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Covid-19 effects will reverberate for years

Defeating this unprecedented global crisis requires a response that cuts across partisan lines and national boundaries.

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"When we exit this crisis, the world will be different. Investors' psychology will change. Business will change. Consumption will change. And we will be more deeply reliant on our families and each other to stay safe." - BlackRock chairman and chief executive officer Larry Fink.

WHEN I originally sat down to write this letter, I was in my office, thinking about how to describe the events of 2019 and what BlackRock achieved last year.

Today, that seems a distant reality. BlackRock's offices globally are nearly empty and instead, I write to you in isolation from home, like millions of other people.

Since January, the coronavirus has overtaken our lives and transformed our world, presenting an unprecedented medical, economic and human challenge. The implications of the coronavirus outbreak for every nation and for our clients, employees and shareholders are profound, and they will reverberate for years to come.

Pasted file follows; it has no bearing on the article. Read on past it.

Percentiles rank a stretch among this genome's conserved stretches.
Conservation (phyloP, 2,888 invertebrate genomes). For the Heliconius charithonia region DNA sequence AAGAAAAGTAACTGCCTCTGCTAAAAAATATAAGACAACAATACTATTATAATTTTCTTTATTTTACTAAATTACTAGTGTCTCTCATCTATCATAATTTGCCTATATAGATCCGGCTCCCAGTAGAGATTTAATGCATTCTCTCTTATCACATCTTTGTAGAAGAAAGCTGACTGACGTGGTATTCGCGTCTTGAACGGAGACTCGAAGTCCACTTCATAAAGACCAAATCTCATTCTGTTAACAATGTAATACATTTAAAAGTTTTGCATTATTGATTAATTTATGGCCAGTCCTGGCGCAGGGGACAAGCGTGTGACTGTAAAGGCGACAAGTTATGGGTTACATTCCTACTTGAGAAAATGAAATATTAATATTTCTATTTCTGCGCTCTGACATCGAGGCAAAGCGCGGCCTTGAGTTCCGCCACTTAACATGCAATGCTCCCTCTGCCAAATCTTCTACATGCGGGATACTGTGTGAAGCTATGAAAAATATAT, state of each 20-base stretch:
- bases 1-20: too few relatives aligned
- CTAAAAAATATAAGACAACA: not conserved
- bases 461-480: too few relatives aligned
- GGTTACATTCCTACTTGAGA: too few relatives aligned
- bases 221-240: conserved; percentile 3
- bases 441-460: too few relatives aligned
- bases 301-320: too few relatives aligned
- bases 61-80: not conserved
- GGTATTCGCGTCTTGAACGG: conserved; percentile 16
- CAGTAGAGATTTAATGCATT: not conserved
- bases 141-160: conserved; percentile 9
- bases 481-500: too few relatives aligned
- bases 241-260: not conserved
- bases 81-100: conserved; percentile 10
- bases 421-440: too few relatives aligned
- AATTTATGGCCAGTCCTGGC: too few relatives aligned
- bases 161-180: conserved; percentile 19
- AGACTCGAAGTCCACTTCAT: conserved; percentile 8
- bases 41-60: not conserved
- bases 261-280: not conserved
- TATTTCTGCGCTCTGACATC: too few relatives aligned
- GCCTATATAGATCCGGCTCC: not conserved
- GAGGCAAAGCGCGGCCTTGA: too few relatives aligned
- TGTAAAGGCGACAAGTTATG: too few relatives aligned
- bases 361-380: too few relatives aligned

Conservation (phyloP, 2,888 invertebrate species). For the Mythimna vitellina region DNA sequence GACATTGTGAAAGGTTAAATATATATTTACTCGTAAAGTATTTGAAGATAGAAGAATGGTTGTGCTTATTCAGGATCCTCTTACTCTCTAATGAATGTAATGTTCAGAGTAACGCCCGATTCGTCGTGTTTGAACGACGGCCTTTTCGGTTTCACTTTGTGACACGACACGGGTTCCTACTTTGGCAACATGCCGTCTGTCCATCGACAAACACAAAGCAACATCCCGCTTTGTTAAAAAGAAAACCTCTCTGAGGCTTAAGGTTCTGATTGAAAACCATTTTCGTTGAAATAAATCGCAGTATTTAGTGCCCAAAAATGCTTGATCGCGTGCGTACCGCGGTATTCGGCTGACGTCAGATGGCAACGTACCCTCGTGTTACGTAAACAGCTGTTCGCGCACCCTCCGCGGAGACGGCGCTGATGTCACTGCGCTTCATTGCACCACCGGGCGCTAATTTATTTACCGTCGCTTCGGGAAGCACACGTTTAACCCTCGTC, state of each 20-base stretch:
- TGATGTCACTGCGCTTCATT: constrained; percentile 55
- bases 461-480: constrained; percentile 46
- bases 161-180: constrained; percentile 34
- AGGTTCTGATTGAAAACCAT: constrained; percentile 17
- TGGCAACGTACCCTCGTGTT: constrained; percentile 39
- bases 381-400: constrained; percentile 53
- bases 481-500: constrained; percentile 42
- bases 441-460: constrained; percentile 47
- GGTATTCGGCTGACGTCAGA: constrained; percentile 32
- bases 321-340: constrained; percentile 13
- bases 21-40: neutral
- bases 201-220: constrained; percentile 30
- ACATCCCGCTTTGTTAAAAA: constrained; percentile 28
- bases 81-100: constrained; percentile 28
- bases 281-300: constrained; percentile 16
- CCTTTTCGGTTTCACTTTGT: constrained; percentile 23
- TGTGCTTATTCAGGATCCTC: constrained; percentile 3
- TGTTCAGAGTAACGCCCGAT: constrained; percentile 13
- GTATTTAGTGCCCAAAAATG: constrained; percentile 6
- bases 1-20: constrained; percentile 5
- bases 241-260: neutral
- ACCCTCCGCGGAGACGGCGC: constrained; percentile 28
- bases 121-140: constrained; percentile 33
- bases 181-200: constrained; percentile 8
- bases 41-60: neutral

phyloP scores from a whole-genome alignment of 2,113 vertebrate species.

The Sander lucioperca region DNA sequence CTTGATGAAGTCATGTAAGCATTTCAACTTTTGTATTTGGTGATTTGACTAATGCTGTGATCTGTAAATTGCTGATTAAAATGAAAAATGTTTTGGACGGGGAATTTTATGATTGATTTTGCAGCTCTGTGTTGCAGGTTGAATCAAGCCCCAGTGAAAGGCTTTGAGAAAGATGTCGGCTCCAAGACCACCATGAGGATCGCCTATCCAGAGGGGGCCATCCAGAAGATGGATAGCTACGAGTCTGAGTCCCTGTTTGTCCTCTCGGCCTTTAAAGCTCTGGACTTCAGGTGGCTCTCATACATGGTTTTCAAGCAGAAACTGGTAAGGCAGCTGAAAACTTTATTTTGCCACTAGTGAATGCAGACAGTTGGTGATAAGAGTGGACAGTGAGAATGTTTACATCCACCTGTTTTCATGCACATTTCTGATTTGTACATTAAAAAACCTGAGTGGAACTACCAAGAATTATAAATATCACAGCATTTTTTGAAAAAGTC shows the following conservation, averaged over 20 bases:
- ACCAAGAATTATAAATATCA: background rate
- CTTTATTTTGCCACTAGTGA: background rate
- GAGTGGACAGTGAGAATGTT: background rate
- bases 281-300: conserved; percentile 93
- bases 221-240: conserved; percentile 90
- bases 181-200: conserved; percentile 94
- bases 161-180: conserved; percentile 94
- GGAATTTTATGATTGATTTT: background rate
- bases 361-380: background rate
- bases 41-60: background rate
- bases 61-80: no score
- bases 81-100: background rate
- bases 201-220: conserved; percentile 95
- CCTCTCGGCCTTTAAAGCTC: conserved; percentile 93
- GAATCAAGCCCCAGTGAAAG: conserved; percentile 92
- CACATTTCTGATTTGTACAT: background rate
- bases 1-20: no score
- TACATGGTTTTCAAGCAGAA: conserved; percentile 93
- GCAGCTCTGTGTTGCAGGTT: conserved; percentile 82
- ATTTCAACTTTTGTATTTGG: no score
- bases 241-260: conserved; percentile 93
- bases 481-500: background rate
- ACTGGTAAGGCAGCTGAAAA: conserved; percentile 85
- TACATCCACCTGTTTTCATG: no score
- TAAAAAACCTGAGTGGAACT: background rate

The virus has taken a severe toll. It has killed or sickened hundreds of thousands, and even for the healthy, it has dramatically altered daily life and threatened financial security.

For governments, it has presented the astounding challenges of implementing quarantines on a scale never before seen and of responding to the economic and financial fallout from them.

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For the private sector, it has upended how companies operate and the demand for their products and services, with small businesses and their employees invariably shouldering the greatest burden.

And medical professionals, in almost all cases operating with insufficient supplies and a lack of hospital capacity, are faced with wrenching decisions about how to keep the most people alive. These medical professionals, on the frontline in this crisis, are today's heroes.

In my 44 years in finance, I have never experienced anything like this. The outbreak has impacted financial markets with a swiftness and ferocity normally seen only in a classic financial crisis. In a matter of weeks, global equity benchmarks fell from record highs into a bear market.

A market-wide circuit breaker at the New York Stock Exchange, built to give traders a pause and dampen extreme volatility, was triggered for the first time since 1997, then triggered three more times in quick succession.